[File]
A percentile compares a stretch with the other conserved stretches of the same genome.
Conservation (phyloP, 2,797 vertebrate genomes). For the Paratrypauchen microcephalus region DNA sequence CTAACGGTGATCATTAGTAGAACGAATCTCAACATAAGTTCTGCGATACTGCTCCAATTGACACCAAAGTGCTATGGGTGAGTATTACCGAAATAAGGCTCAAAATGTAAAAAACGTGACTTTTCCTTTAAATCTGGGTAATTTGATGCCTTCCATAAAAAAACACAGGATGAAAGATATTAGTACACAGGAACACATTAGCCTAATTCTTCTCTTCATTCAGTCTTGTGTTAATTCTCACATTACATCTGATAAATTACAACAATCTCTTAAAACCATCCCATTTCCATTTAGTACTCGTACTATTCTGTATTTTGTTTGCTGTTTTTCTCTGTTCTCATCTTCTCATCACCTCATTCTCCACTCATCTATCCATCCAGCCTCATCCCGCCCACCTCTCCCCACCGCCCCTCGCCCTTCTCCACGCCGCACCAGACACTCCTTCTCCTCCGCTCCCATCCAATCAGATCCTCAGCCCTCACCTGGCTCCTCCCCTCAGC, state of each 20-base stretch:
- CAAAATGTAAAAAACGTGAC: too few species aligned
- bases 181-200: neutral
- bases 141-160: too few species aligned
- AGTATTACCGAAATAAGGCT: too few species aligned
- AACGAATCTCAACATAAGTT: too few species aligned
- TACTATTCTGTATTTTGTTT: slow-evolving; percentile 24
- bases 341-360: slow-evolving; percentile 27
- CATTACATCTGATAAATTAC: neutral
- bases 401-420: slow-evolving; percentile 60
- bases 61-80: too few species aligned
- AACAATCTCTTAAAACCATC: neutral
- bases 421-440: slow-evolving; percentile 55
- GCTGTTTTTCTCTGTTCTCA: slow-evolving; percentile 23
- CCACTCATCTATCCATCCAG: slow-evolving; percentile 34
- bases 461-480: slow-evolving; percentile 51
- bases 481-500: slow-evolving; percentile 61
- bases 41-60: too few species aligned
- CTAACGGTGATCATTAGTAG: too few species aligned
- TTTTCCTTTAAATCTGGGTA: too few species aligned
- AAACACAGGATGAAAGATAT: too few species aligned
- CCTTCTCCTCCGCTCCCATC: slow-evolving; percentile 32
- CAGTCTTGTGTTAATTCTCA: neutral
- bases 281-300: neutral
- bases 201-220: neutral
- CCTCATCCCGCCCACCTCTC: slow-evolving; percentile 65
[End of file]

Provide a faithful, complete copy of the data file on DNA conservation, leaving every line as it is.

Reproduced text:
A percentile compares a stretch with the other conserved stretches of the same genome.
Conservation (phyloP, 2,797 vertebrate genomes). For the Paratrypauchen microcephalus region DNA sequence CTAACGGTGATCATTAGTAGAACGAATCTCAACATAAGTTCTGCGATACTGCTCCAATTGACACCAAAGTGCTATGGGTGAGTATTACCGAAATAAGGCTCAAAATGTAAAAAACGTGACTTTTCCTTTAAATCTGGGTAATTTGATGCCTTCCATAAAAAAACACAGGATGAAAGATATTAGTACACAGGAACACATTAGCCTAATTCTTCTCTTCATTCAGTCTTGTGTTAATTCTCACATTACATCTGATAAATTACAACAATCTCTTAAAACCATCCCATTTCCATTTAGTACTCGTACTATTCTGTATTTTGTTTGCTGTTTTTCTCTGTTCTCATCTTCTCATCACCTCATTCTCCACTCATCTATCCATCCAGCCTCATCCCGCCCACCTCTCCCCACCGCCCCTCGCCCTTCTCCACGCCGCACCAGACACTCCTTCTCCTCCGCTCCCATCCAATCAGATCCTCAGCCCTCACCTGGCTCCTCCCCTCAGC, state of each 20-base stretch:
- CAAAATGTAAAAAACGTGAC: too few species aligned
- bases 181-200: neutral
- bases 141-160: too few species aligned
- AGTATTACCGAAATAAGGCT: too few species aligned
- AACGAATCTCAACATAAGTT: too few species aligned
- TACTATTCTGTATTTTGTTT: slow-evolving; percentile 24
- bases 341-360: slow-evolving; percentile 27
- CATTACATCTGATAAATTAC: neutral
- bases 401-420: slow-evolving; percentile 60
- bases 61-80: too few species aligned
- AACAATCTCTTAAAACCATC: neutral
- bases 421-440: slow-evolving; percentile 55
- GCTGTTTTTCTCTGTTCTCA: slow-evolving; percentile 23
- CCACTCATCTATCCATCCAG: slow-evolving; percentile 34
- bases 461-480: slow-evolving; percentile 51
- bases 481-500: slow-evolving; percentile 61
- bases 41-60: too few species aligned
- CTAACGGTGATCATTAGTAG: too few species aligned
- TTTTCCTTTAAATCTGGGTA: too few species aligned
- AAACACAGGATGAAAGATAT: too few species aligned
- CCTTCTCCTCCGCTCCCATC: slow-evolving; percentile 32
- CAGTCTTGTGTTAATTCTCA: neutral
- bases 281-300: neutral
- bases 201-220: neutral
- CCTCATCCCGCCCACCTCTC: slow-evolving; percentile 65